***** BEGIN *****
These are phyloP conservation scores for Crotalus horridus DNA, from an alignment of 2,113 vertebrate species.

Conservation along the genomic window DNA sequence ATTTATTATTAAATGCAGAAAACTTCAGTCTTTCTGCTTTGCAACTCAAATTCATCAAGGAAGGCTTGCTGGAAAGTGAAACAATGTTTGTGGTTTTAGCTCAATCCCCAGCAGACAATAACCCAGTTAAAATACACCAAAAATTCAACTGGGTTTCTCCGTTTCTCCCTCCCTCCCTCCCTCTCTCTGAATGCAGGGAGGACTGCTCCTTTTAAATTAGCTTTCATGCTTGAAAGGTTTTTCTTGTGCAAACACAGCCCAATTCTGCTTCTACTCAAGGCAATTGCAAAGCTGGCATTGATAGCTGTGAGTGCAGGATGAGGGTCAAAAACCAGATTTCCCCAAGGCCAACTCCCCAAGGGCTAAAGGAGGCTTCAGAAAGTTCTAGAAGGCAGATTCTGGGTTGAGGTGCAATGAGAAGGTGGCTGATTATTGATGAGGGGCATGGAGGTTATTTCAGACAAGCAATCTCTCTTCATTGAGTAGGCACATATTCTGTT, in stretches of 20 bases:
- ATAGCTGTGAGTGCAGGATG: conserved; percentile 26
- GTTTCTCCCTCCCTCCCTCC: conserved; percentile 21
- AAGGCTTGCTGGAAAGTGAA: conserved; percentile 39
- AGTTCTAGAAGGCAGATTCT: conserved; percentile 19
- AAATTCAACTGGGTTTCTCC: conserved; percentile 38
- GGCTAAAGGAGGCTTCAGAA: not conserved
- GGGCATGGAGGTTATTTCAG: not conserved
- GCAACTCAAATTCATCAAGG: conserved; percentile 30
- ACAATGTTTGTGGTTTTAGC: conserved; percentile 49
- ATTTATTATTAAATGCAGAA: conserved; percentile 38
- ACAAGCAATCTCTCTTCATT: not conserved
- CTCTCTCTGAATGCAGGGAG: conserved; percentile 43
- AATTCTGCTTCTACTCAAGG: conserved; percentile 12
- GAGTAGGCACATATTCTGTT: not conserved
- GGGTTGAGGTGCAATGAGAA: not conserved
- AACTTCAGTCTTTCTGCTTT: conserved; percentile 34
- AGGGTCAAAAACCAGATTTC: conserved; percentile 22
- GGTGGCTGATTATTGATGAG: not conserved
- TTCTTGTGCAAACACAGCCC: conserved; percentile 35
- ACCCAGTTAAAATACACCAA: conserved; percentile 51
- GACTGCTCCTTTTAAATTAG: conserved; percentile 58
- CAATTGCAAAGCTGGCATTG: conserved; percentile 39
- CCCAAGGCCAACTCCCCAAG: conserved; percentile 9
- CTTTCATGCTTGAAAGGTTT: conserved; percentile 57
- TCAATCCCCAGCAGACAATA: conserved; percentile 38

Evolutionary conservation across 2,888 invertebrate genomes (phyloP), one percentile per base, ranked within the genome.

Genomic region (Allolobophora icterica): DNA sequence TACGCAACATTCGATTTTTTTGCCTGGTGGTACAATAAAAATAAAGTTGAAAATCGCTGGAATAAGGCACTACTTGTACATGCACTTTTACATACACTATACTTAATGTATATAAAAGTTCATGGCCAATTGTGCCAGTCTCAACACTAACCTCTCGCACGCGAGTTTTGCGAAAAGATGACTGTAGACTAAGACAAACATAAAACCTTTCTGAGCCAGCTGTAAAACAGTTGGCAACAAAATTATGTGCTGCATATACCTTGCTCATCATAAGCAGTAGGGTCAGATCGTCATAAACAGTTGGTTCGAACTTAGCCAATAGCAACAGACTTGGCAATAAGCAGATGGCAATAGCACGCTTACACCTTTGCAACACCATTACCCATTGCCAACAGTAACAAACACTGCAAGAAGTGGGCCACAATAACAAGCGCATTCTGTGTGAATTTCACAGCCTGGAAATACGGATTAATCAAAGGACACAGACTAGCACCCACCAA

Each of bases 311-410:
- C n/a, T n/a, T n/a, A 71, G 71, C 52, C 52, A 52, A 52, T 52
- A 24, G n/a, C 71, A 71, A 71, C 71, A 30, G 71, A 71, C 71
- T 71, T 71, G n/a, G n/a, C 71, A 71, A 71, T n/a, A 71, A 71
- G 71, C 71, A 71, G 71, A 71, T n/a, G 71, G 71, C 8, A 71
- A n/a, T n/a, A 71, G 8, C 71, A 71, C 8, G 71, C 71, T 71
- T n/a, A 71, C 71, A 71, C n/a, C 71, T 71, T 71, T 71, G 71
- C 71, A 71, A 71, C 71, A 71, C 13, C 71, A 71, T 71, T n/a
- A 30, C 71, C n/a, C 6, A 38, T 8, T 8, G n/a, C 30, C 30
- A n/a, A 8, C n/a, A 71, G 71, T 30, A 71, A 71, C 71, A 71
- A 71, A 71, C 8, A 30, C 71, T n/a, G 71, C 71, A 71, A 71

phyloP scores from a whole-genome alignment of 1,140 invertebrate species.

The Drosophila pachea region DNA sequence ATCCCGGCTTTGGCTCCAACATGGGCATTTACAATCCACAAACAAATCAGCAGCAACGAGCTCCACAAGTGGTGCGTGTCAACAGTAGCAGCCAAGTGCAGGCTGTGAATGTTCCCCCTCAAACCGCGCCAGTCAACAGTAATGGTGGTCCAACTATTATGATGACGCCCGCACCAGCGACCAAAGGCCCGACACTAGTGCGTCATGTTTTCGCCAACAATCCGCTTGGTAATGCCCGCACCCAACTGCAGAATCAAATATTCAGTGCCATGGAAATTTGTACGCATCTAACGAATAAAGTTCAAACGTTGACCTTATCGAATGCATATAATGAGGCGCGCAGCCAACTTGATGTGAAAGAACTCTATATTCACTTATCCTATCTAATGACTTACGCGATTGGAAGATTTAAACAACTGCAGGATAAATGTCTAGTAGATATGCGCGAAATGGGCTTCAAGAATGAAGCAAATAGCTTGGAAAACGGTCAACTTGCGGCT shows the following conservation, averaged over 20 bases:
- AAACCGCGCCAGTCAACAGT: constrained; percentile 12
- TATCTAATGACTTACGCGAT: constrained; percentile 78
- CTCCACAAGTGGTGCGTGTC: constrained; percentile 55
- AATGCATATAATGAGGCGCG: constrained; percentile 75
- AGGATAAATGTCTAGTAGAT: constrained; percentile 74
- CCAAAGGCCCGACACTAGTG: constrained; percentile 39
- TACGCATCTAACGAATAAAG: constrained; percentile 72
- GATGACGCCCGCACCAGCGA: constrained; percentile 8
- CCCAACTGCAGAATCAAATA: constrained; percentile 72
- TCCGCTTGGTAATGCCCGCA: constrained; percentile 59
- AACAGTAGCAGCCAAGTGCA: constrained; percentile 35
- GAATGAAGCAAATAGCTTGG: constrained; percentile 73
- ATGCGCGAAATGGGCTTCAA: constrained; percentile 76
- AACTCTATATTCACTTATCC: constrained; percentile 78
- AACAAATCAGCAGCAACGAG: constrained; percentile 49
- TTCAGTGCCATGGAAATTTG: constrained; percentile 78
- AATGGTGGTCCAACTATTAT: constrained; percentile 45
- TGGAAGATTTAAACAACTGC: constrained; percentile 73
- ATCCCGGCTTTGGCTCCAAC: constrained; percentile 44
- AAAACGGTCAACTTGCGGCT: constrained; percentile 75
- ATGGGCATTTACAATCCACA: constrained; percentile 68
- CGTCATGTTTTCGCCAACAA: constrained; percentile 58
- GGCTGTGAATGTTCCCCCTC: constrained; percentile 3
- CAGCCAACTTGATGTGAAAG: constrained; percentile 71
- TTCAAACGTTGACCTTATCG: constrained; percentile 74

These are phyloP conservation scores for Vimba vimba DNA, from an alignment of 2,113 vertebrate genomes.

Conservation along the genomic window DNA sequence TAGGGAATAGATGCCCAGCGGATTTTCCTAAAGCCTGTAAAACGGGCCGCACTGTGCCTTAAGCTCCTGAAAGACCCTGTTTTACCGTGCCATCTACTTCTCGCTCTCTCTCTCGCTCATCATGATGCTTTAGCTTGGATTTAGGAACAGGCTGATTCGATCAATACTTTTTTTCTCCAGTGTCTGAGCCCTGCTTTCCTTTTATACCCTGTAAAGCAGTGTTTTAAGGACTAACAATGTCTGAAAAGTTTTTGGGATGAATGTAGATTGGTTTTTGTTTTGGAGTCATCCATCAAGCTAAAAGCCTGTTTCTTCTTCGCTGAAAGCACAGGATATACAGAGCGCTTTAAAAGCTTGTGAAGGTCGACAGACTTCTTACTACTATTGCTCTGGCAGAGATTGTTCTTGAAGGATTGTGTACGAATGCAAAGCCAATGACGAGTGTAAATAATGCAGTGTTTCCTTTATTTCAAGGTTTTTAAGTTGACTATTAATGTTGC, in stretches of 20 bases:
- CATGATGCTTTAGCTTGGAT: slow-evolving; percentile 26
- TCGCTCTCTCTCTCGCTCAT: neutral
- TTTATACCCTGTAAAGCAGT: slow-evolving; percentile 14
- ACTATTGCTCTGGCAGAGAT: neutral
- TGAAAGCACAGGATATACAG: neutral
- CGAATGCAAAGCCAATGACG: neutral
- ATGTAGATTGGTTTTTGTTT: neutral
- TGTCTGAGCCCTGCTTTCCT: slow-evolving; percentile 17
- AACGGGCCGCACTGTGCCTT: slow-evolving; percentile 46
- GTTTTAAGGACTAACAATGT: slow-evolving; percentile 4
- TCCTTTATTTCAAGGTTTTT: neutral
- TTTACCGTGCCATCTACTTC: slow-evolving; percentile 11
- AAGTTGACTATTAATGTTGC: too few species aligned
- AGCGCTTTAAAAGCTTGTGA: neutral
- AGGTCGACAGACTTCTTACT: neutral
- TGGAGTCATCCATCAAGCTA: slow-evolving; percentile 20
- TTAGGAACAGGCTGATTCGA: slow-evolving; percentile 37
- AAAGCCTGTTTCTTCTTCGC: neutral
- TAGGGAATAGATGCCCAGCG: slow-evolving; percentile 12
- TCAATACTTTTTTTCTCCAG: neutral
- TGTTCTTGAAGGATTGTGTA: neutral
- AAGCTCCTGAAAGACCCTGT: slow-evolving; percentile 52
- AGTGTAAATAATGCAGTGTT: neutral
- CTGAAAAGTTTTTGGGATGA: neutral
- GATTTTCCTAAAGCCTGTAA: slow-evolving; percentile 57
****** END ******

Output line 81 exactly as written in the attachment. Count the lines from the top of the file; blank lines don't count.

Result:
- TTTACCGTGCCATCTACTTC: slow-evolving; percentile 11